Azusa Street, 1906

The events that occurred in a dilapidated building on Azusa Street, Los Angeles in 1906-7 are widely regarded as the beginnings of the modern Pentecostal and Charismatic movements.  Those events originated through the teaching of two men: Charles Fox Parham and William Joseph Seymour.  Charles Parham, who had been influenced by Weslyan “second blessing” holiness teaching, had come to the conclusion, through his study of the Acts of the Apostles, that there was a third blessing, the baptism of the Holy Spirit which was evidenced by speaking in tongues.  He taught this to his students among whom was William Seymour.

Seymour moved to Los Angeles and set up a mission in Azusa Street.  His teaching on the baptism in the Holy Spirit, the glossolalia, and people falling “under the power” aroused considerable excitement.  This, together with news of the revival that had occurred in Wales in 1904-5 caught the attention of the newspapers.  Crowds began to gather.  Unfortunately, along with well-meaning Christians, the excitement also drew in mediums, hypnotists, and members of other sects.  Chaos ensued.  Feeling out of his depth, Seymour wrote to Parham begging him to come and help restore order.  When Parham eventually arrived he was horrified by what he observed and denounced the whole thing, thus ending his friendship with Seymour.  However, Seymour himself later came to reject speaking in tongues.  It is ironical that the men regarded as the founders of Pentecostalism themselves rejected the whole or part, respectively, of what happened at Azusa Street.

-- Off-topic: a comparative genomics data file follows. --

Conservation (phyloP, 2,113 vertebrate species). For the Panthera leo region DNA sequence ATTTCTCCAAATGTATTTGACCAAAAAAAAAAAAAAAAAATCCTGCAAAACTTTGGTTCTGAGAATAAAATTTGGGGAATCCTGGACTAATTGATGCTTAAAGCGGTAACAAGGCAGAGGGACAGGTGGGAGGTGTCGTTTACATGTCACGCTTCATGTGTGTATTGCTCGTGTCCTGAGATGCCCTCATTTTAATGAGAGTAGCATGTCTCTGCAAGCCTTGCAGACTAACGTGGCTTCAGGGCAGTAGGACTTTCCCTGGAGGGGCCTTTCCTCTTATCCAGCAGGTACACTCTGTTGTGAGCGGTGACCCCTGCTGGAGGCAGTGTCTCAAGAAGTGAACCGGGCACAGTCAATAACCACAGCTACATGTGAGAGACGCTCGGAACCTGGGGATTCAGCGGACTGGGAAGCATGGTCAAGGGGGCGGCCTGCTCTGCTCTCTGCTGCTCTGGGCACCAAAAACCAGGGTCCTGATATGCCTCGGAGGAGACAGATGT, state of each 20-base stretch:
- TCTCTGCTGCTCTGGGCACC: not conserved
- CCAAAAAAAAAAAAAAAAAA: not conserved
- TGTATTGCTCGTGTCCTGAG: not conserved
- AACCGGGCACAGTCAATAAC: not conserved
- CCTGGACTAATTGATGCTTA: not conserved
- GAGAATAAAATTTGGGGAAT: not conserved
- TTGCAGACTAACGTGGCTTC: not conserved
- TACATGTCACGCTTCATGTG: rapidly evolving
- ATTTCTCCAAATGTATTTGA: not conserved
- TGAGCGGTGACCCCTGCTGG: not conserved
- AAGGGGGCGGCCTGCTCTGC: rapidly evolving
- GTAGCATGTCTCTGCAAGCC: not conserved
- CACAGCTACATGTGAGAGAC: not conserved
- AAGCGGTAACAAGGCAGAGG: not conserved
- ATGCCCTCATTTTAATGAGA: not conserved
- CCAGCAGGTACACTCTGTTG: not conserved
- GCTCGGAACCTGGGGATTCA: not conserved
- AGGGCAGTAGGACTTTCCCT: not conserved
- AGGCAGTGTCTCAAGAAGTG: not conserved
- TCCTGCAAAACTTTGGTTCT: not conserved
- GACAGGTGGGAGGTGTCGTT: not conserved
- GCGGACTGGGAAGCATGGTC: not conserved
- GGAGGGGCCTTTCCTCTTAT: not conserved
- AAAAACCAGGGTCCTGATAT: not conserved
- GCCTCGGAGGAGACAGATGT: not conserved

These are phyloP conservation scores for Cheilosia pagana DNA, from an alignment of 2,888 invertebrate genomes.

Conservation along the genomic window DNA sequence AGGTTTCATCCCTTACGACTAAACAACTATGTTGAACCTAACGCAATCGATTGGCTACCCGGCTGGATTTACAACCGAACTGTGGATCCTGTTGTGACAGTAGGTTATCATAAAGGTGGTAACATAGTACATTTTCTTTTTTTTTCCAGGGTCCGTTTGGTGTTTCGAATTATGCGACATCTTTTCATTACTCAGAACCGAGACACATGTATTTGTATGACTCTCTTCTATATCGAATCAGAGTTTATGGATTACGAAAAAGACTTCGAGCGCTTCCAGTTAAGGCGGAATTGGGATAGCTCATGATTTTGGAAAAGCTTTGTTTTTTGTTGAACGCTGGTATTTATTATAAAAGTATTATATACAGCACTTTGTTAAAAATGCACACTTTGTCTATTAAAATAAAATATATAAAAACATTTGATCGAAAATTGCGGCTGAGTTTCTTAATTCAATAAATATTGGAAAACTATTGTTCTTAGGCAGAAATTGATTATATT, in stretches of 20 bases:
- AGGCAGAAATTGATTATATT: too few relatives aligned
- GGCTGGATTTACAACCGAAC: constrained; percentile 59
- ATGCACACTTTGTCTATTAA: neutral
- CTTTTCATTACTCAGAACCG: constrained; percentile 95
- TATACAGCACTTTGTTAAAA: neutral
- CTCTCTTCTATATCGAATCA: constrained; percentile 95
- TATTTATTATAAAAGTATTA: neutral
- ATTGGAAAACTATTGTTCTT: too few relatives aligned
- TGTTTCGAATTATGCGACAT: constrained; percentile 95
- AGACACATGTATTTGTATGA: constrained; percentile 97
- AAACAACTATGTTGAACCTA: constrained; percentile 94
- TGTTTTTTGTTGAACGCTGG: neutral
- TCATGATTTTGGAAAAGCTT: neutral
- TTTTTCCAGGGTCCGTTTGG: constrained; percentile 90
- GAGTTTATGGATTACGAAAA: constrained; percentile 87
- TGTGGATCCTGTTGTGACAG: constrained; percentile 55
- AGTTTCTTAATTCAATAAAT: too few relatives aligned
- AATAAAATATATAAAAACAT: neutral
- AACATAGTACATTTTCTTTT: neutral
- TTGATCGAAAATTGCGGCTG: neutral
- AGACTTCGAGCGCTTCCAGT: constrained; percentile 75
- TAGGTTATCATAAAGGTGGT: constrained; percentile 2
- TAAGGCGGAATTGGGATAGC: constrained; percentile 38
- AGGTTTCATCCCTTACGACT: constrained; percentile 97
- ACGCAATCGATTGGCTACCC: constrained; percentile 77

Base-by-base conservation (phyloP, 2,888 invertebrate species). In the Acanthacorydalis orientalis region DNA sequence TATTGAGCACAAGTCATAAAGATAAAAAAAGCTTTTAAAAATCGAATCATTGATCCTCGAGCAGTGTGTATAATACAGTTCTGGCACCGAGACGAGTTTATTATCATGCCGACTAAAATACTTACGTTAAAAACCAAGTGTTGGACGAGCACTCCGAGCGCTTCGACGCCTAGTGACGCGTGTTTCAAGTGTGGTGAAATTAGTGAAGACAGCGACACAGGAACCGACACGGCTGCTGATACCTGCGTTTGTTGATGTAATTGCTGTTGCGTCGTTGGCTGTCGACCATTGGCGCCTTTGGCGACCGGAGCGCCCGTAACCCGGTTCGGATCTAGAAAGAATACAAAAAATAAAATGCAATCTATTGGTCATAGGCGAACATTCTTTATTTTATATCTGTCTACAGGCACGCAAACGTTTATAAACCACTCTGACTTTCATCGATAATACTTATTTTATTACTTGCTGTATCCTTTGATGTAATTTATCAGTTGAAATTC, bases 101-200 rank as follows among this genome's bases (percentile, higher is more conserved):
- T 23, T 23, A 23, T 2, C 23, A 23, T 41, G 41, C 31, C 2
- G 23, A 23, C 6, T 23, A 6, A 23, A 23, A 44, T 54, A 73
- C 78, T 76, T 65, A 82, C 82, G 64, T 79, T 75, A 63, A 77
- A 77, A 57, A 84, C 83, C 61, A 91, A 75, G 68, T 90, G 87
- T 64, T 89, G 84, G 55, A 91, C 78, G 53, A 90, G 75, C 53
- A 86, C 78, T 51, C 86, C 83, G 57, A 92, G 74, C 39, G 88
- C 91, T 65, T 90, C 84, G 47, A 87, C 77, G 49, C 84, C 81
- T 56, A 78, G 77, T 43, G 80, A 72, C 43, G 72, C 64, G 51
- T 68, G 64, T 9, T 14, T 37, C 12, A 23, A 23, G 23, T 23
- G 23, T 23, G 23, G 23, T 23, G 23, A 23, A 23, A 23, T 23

For further details see the Appendix by Nick Needham in William Goode, Charismatic Confusion, (Trelawnyd, K & M Books, 2000), and Stanley Jebb, The Azusa Street Phenomenon in Where Reason Fails, papers read at the 2006 Westminster Conference, London.

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